Spieth passes Stenson, eyes FedEx Cup title

By Doug FergusonSeptember 26, 2015, 8:08 pm

ATLANTA - Jordan Spieth was so consumed with trying to make birdies and save pars on a rugged, rainy afternoon at the Tour Championship that he didn't realize until after he signed for a 2-under 68 that he had a one-shot lead.

He knows exactly what's at stake Sunday in what was shaping up as a dynamic end to the season.

Spieth made four big par saves and ended with a 20-foot birdie to overtake Henrik Stenson for the lead at East Lake. Already with the best year in golf, the Masters and U.S. Open champion is now one round away from the richest year in golf history.

A victory would push him over a record $12 million for the season, and give him the $10 million bonus for winning the FedEx Cup.

''No matter what, it's a dream-come-true season,'' said Spieth, who was at 8-under 202. ''So I don't need tomorrow to justify it. I'm not going to sit here and say $10 million doesn't mean anything to me, because it does. It's a fantastic bonus that I don't even know where it came from ... but all of a sudden they just want to give us more money. So it's fine with me.

''I'll work hard for the win tomorrow because I want to win this golf tournament,'' he said. ''It would be special to get your name on that trophy.''

He's not the only one who feels that way. And he's not the only with that chance.


Tour Championship: Articles, photos and videos


Stenson had another ordinary day by his standards with his ball-striking, though he held it together for a 72. It was his first time in seven rounds that Stenson was over par, and the first time in his two trips to the Tour Championship that he was no longer in the lead.

''We're still at the races,'' Stenson said. ''I would have liked to have gone a few better, but we're still up there and yeah, it's all going to be decided tomorrow.''

Don't overlook Rickie Fowler.

He shot 31 on the back nine for a 67, the low score of the third round, and was four shots behind.

Spieth, Stenson and Fowler are among the top five seeds in the FedEx Cup, and only have to win the Tour Championship on Sunday to claim the FedEx Cup.

Starting the FedEx Cup playoffs, Spieth always knew that the Tour Championship was the only event that really mattered for winning golf's biggest bonus. He looked at East Lake like the final major of the year, and it played like that on Saturday.

A light, steady rain made the course so long that Stenson had to hit fairway metal twice into par 4s, and he couldn't reach one of them. Spieth narrowly cleared the water to the lay-up zone on the par-5 ninth.

''What is that race called, 'Tough Mudder?' That's what it felt like,'' Stenson said.

As tough it was in the third round, the FedEx Cup finale might be even more difficult - if not because of the course, then the competition and what's at stake.

Six players were separated by five shots, which includes Paul Casey (71) who was tied with Fowler at 4-under 206. Casey is unlikely to win the FedEx Cup and might have the least amount of pressure on him. Stenson already has four runner-up finishes this year - two in the FedEx Cup playoffs - and is determined to win.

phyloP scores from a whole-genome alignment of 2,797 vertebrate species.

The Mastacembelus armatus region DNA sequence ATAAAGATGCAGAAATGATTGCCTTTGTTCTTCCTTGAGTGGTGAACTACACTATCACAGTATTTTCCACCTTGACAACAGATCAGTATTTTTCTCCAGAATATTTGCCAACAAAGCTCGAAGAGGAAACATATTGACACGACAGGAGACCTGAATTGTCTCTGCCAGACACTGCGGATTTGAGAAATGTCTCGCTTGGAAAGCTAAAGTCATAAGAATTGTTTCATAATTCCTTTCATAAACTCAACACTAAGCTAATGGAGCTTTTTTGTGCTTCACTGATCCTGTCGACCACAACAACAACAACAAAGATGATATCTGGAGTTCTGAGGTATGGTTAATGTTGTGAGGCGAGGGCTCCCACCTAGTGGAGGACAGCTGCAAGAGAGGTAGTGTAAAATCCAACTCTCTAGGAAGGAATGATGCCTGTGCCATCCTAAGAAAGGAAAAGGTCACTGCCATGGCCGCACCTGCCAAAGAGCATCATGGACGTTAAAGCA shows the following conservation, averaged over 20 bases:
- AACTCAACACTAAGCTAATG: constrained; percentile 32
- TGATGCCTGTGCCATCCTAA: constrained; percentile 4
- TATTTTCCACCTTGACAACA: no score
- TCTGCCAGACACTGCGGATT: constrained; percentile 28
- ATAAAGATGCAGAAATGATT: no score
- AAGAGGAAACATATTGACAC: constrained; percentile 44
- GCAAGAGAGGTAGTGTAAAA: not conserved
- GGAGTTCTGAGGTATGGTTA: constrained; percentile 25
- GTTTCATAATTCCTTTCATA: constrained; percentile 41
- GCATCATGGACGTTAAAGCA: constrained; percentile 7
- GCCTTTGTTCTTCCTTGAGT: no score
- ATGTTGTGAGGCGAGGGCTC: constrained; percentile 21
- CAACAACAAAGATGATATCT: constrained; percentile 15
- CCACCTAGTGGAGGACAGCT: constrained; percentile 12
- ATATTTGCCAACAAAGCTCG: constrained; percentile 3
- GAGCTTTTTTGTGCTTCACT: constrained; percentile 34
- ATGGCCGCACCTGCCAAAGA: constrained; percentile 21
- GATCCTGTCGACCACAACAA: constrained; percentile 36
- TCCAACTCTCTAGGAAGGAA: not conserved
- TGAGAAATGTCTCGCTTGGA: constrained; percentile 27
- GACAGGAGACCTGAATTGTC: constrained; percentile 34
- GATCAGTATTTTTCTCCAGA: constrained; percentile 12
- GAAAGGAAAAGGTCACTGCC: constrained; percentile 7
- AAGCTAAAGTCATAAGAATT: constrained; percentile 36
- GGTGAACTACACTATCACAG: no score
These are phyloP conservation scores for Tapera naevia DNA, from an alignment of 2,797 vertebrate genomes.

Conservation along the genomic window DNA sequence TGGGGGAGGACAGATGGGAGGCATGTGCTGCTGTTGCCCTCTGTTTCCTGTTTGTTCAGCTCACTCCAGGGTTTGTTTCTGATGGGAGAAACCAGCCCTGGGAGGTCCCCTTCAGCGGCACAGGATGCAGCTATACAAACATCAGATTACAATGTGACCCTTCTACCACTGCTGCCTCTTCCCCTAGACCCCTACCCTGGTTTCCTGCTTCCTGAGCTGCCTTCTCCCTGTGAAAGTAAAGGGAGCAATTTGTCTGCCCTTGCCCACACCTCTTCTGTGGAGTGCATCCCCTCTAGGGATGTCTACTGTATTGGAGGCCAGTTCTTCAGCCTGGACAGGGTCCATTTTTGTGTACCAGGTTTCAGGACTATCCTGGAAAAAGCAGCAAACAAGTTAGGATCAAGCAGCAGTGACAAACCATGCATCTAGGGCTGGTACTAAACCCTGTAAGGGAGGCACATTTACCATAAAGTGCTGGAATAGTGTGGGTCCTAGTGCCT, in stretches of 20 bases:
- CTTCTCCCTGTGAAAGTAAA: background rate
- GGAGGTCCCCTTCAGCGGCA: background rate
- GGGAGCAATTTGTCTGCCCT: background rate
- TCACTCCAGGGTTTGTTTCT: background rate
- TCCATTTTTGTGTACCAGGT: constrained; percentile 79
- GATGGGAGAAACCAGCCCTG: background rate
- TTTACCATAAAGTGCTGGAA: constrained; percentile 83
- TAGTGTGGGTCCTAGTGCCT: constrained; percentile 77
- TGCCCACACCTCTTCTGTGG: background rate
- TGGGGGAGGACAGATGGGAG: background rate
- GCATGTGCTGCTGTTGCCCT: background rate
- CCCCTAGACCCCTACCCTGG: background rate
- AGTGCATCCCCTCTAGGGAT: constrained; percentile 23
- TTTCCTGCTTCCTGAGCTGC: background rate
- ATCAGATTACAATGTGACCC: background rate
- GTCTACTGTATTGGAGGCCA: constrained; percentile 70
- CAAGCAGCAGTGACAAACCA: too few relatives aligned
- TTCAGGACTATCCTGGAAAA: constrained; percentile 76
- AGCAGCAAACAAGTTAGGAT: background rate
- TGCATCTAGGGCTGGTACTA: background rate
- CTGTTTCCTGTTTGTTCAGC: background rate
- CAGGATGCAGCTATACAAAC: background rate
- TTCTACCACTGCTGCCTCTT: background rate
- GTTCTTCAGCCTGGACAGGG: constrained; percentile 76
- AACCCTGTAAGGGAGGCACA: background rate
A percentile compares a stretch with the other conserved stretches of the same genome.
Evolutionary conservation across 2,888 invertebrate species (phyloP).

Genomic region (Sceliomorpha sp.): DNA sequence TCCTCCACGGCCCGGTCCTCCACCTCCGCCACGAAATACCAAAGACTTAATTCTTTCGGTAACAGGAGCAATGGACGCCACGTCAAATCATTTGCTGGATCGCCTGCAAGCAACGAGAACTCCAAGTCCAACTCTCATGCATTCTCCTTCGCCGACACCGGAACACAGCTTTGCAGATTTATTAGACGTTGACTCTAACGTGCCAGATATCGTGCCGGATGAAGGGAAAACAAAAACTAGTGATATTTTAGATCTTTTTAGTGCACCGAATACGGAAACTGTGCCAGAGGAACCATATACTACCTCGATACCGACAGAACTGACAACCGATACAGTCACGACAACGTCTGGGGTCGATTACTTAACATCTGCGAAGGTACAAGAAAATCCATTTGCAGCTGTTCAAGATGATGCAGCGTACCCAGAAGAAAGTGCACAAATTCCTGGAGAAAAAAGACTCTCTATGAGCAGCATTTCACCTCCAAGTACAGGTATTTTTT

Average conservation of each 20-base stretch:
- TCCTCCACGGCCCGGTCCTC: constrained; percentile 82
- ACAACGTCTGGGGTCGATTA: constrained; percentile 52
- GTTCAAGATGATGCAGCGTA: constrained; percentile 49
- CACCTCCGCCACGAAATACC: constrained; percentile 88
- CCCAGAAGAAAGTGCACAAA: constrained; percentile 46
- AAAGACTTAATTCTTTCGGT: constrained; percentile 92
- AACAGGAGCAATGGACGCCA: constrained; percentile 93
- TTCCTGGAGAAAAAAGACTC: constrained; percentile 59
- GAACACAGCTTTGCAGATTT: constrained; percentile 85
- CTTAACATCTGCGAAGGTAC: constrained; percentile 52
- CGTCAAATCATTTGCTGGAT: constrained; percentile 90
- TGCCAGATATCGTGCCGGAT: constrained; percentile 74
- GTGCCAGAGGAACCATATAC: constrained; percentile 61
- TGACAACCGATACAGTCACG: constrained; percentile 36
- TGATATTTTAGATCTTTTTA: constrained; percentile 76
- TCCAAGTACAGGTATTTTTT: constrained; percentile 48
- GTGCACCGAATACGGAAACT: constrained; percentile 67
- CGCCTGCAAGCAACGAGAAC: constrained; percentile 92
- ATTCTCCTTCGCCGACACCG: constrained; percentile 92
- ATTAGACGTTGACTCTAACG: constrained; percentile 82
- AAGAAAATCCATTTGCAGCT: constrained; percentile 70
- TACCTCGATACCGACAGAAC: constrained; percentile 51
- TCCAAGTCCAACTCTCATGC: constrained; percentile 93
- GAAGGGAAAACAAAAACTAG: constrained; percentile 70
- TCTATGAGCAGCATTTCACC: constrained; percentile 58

''I'm very pleased with where we stand going into tomorrow, and Henrik's going to come back very strong,'' Spieth said. ''This was his off day, and so I'm going to have to play even better.''

Spieth says he doesn't feel any pressure at all. Win or lose, his year is tough to beat. But over the last two days, the 22-year-old Texan is looking like the guy who was tough to beat in the biggest events this year.

He has made only two bogeys all week, and he has produced an array of amazing par saves. The most timely were on Saturday.

Spieth saved par with a long bunker shot on the par-3 second, and he got up and down from 70 yards on the par-4 fifth hole, even after blasting a driver and a 3-wood. He was four shots behind and in the front bunker on No. 8, a flat lie facing a steep hill, and he was resigned to making bogey. Stenson was about 10 feet away for birdie. Spieth picked it clean and got up and down from 5 feet, while Stenson missed.

''I could have easily been 3 over through eight,'' Spieth said.

The other big save was on the 16th, when Spieth blocked it so badly off the tee he called out, ''Holy, right!'' It missed by a foot going into the bushes, he drilled a line drive through the pine trees to the first cut, hit wedge to 20 feet and holed it for par.

''A miracle save on 16,'' Stenson called it.

Stenson's three-shot lead began to vanish with back-to-back bogeys to start the back nine, and he fell into a tie with a bad miss on the 17th into a bunker that left him no choice but to play away from the flag about 25 feet away. The lead was gone when Spieth made his birdie on the final hole.

''It's just like a major championship. That's what it feels to me like out there,'' Spieth said. ''And we're in another position to do some fun stuff.''

Getty Images

What's in the bag: CareerBuilder winner Rahm

By Golf Channel DigitalJanuary 22, 2018, 10:37 pm

Jon Rahm defeated Andrew Landry in a playoff to earn his second PGA Tour title at the CareerBuilder Challenge. Here's what's in his bag:

Driver: TaylorMade M4 (9.5 degrees), with Aldila Tour Green 75 TX shaft

Fairway wood: TaylorMade M3 (19 degrees), with Aldila Tour Green 75 TX shaft

Irons: TaylorMade P790 (3), P750 (4-PW), with Project X 6.5 shafts

Wedges: TaylorMade Milled Grind (52, 56 degrees), Milled Grind Hi-Toe (60 degrees), with Project X 6.5 shafts

Putter: TaylorMade Spider Tour Red

Ball: TaylorMade TP5x

Getty Images

Strange irked by Rahm-Landry friendly playoff

By Jason CrookJanuary 22, 2018, 9:45 pm